Press Release

Broad Coalition of Maine-Based Organizations Urges Voters to Reject Question 3

Groups Say Vague Ballot Measure Won’t Ease Hunger or Help Family Farms, But Will Sow Confusion and Litigation

Portland, Ore. – A broad coalition opposing Question 3 – the so-called “Right to Food” constitutional amendment – came out swinging against the measure today, urging sensible Mainers to vote “No on 3” and declaring that “the measure is a solution in search of a problem.”  The coalition, called “the Right to Food Amendment Leaves a Bad Taste in Our Mouths Committee,” said that Mainers concerned about hunger, responsible farming, local control, family farms, animal welfare, and clean air and water should vote No on 3.

When this measure came before the legislature, it was opposed by a diverse set of organizations – including the Maine Farm Bureau and Maine Potato Board, the Maine Municipal Association, the Maine Veterinary Medical Association, Maine Friends of Animals, the Maine Animal Coalition, Animal Rights Maine, and Animal Wellness Action. That coalition is now expanding to include even more diverse stakeholders who share an interest in stopping this misguided measure.

“Clarity of language is vital in constitutional measures because it is not easily amended and the rights to be protected are defined by the court not the drafter. This vague and undefined amendment could take away the power of local governments to provide proper health and safety, protect water resources, supply meals for students and address climate and housing challenges through zoning,” said Rebecca Graham of the Maine Municipal Association, which represents local governments throughout the state.

Animal wellness and veterinary organizations throughout the state are also strongly opposed.  “Question 3 asks Mainers to support a constitutional amendment that would preempt all local and state ordinances pertaining to animal cruelty, zoning, and food safety in the name of the ‘Right to Food.’ Yet it does not provide any avenue for alleviating hunger in Maine,” said Dr. Janelle Tirrell, Maine Veterinary Medical Association.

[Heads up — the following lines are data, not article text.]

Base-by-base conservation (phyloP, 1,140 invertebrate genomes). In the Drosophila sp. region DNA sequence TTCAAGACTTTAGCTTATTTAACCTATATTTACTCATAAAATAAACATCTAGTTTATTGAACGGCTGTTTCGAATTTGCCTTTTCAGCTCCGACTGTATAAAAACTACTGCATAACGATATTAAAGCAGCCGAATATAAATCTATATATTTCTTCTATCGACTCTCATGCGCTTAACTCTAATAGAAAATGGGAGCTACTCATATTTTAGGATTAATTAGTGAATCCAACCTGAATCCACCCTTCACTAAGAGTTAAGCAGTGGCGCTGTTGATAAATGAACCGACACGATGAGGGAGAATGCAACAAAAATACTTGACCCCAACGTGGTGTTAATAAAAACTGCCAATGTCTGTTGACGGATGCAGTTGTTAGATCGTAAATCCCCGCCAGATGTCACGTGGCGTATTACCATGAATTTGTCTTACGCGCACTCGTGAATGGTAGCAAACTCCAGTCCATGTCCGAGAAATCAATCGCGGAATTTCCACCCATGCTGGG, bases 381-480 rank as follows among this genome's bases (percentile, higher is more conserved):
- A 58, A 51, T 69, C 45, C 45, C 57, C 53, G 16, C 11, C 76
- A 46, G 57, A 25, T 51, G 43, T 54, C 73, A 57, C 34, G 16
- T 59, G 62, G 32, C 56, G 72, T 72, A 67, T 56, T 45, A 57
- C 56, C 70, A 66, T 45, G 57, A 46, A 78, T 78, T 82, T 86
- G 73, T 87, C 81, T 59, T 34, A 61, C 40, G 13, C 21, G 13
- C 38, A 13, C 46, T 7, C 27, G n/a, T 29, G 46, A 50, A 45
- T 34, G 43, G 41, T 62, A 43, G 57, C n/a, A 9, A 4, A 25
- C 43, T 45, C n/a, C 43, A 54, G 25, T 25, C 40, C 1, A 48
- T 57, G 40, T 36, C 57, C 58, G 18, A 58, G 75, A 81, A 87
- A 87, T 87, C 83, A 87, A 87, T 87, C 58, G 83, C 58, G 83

“Question 3 is so vague that it could unwind some of our state animal welfare laws, including the ban on keeping breeding sows in crates barely larger than their bodies,” said Beth Gallie of the Maine Animal Coalition. “Whether or not it was the design of the drafters of Question 3 to nullify farm animal welfare laws, that is the effect and for that reason alone, Mainers should vote ‘no” on the measure.”

Critics said Question 3 will make Maine the only state that puts a handful of judges in a position to determine the future of Maine’s food policy.  It will create confusion and invite legal challenges, such as when it comes to enforcing Maine wildlife laws.

“The handful of people who cooked up Question 3 have not given Mainers a single good reason for this amendment to our Constitution,” concluded Gina Garey, Maine state director of Animal Wellness Action.

Animal Wellness Action is a Washington, D.C.-based 501(c)(4) whose mission is to help animals by promoting laws and regulations at federal, state and local levels that forbid cruelty to all animals. The group also works to enforce existing anti-cruelty and wildlife protection laws. Animal Wellness Action believes helping animals helps us all. Twitter: @AWAction_News

Center for a Humane Economy is a Washington, D.C.-based 501(c)(3) whose mission is to help animals by helping forge a more humane economic order. The first organization of its kind in the animal protection movement, the Center encourages businesses to honor their social responsibilities in a culture where consumers, investors, and other key stakeholders abhor cruelty and the degradation of the environment and embrace innovation as a means of eliminating both. The Center believes helping animals helps us all. Twitter: @TheHumaneCenter

Animal Wellness Foundation is a Los Angeles-based private charitable organization with a mission of helping animals by making veterinary care available to everyone with a pet, regardless of economic ability. We organize rescue efforts and medical services for dogs and cats in need and help homeless pets find a loving caregiver. We are advocates for getting veterinarians to the front lines of the animal welfare movement; promoting responsible pet ownership; and vaccinating animals against infectious diseases such as distemper. We also support policies that prevent animal cruelty and that alleviate suffering. We believe helping animals helps us all.